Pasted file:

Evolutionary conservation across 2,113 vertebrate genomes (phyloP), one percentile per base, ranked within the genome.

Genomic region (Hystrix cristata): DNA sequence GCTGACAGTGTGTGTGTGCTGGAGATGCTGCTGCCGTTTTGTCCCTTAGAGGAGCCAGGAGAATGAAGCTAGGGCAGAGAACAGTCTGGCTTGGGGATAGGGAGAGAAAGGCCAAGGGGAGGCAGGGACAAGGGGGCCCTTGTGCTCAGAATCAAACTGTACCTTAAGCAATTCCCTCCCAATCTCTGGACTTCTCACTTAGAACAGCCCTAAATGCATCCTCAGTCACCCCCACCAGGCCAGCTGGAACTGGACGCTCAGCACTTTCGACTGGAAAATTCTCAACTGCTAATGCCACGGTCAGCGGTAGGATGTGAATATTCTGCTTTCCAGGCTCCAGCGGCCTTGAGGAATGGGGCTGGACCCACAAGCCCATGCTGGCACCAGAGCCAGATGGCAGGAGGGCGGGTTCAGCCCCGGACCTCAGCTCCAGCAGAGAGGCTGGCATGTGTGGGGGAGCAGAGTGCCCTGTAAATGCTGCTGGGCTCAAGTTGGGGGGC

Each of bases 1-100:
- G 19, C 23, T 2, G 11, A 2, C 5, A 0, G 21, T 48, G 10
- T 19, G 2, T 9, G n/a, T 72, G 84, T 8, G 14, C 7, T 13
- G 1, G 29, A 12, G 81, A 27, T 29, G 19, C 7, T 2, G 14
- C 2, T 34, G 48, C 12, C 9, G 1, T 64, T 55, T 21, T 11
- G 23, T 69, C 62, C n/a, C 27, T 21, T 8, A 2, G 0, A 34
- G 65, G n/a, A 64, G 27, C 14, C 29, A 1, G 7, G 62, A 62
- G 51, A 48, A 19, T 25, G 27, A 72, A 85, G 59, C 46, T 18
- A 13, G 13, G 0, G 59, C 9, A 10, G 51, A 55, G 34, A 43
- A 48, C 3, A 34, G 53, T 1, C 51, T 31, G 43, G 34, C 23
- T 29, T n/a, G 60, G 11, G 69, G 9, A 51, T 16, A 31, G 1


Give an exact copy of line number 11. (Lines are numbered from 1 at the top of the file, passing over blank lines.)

- A 13, G 13, G 0, G 59, C 9, A 10, G 51, A 55, G 34, A 43